While some of us were finishing off the July 4th BBQ, others used Friday, July 5, to launch their careers in local politics. In total, 28 people used that first day of filing to announce their candidacies for various offices throughout Mecklenburg County.
Here are three races we chose to highlight:
For Charlotte Mayor: Democrat Joel Odom filed to run against incumbent Vi Lyles. At age 20, Odom is said to be the youngest candidate running for any local office so far. He won’t turn 21, the minimum age to be mayor, until a month before election day.
Odom will face long odds against Lyles, a political veteran who knocked off incumbent Mayor Jennifer Roberts in the last Democratic primary and won 59 percent of the vote in the last general election.
“We know the person with the most endorsements doesn’t always win,” Odom told the Charlotte Observer. “What motivated me to run is seeing so many young people dying on the street.”
City Council District 2: Jessica C. Davis, a political newcomer, wants to be the first woman ever elected to represent the district that includes Johnson C. Smith University and much of the Beatties Ford Road corridor. The seat will be open after incumbent Justin Harlow said he won’t seek re-election.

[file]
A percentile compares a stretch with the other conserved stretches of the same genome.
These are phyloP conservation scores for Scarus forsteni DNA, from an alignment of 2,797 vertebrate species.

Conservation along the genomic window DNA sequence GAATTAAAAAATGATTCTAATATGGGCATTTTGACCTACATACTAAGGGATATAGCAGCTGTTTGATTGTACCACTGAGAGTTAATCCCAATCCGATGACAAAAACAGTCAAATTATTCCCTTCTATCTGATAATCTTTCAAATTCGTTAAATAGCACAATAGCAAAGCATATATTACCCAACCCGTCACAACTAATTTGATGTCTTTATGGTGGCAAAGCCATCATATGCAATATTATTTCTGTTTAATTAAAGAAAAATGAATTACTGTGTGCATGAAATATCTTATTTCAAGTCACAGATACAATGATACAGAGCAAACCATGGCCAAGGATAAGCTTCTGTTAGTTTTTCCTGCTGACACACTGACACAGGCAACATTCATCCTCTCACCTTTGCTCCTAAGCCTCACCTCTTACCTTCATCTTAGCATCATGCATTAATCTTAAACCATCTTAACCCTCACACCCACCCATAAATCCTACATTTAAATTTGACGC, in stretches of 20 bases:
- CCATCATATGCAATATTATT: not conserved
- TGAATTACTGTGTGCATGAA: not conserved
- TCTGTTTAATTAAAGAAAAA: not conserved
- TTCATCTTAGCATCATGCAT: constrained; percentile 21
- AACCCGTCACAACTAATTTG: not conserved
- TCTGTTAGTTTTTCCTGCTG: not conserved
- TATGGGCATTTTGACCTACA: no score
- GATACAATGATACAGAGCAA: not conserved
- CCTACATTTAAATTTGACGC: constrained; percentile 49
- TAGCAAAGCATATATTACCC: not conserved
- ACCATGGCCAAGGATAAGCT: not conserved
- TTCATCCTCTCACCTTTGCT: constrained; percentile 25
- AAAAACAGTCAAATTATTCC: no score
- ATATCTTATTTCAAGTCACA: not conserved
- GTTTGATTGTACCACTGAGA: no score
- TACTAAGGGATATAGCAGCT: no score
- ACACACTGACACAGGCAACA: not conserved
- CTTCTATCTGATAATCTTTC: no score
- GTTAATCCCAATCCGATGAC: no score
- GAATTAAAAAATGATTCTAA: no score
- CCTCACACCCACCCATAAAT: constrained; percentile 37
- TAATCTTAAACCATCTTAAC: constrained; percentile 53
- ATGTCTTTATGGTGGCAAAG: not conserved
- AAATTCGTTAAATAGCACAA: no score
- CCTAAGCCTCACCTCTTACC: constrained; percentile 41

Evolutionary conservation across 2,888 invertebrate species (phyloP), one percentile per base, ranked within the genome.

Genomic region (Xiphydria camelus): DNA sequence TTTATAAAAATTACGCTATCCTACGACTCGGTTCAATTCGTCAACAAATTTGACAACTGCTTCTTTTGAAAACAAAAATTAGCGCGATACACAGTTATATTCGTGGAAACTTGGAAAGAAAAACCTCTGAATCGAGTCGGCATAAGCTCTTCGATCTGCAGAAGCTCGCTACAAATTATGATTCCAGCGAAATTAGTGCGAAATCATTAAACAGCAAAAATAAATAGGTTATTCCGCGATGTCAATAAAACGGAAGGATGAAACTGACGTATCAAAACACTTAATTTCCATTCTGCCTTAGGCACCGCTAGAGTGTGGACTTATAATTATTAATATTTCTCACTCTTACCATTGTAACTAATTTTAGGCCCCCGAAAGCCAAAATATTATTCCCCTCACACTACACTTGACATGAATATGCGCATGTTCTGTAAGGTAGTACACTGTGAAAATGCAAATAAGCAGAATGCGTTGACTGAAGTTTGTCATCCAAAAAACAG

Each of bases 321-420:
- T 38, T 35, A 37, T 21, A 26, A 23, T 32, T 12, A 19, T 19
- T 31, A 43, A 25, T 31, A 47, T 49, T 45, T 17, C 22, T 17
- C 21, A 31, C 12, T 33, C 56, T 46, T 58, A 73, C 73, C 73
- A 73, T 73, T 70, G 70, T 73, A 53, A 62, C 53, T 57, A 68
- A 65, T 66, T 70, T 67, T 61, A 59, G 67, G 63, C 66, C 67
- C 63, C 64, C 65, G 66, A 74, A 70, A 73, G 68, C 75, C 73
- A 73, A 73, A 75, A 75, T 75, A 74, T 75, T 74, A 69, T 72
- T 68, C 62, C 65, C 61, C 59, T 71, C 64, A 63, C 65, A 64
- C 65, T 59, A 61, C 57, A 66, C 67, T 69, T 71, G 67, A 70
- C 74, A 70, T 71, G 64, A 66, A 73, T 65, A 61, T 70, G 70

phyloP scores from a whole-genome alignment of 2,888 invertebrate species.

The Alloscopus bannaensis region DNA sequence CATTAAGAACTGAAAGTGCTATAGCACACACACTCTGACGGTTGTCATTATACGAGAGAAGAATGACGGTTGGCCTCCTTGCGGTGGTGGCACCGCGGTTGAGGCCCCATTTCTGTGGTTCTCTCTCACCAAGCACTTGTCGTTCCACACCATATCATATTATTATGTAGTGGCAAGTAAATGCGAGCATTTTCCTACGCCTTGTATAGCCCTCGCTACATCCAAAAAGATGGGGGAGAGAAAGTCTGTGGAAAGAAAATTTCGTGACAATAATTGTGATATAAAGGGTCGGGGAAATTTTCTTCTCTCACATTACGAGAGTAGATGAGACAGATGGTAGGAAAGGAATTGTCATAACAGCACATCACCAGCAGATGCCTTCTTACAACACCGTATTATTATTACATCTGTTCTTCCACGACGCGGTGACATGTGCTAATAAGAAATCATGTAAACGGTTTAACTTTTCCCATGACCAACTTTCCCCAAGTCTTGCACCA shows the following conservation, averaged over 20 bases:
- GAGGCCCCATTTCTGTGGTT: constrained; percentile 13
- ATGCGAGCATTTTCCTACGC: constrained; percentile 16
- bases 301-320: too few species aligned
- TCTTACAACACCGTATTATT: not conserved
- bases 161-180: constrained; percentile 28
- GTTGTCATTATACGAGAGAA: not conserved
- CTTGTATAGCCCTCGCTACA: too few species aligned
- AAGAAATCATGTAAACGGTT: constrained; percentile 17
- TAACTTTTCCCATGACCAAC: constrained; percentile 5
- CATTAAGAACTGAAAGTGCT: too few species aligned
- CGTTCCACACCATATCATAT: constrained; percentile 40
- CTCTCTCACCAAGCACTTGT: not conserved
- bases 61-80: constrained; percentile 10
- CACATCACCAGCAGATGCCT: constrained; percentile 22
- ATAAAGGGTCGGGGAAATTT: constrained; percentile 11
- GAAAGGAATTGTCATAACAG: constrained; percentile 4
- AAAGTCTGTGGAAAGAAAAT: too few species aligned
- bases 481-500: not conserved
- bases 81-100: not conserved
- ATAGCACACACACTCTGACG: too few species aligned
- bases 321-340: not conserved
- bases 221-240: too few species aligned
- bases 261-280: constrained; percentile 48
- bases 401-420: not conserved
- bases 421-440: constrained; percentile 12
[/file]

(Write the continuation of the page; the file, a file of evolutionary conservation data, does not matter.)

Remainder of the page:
Davis has the backing of J’Tanya Adams, a community leader who came within 20 votes of beating Harlow for the Democratic nomination two years ago. Adams told Qcitymetro she won’t run this time because of grant-funded work she’s doing in the district – efforts that might create a conflict of interest.
Former state Sen. Malcolm Graham has said that he, too, wants that District 2 seat, though he didn’t file on Friday.
City Council District 3: As of Friday, no one had filed for the seat currently held by Democrat LaWana Mayfield, who is stepping down to run at-large.
Filing season ends at noon on July 19. Keep up with what will be a growing list of candidates.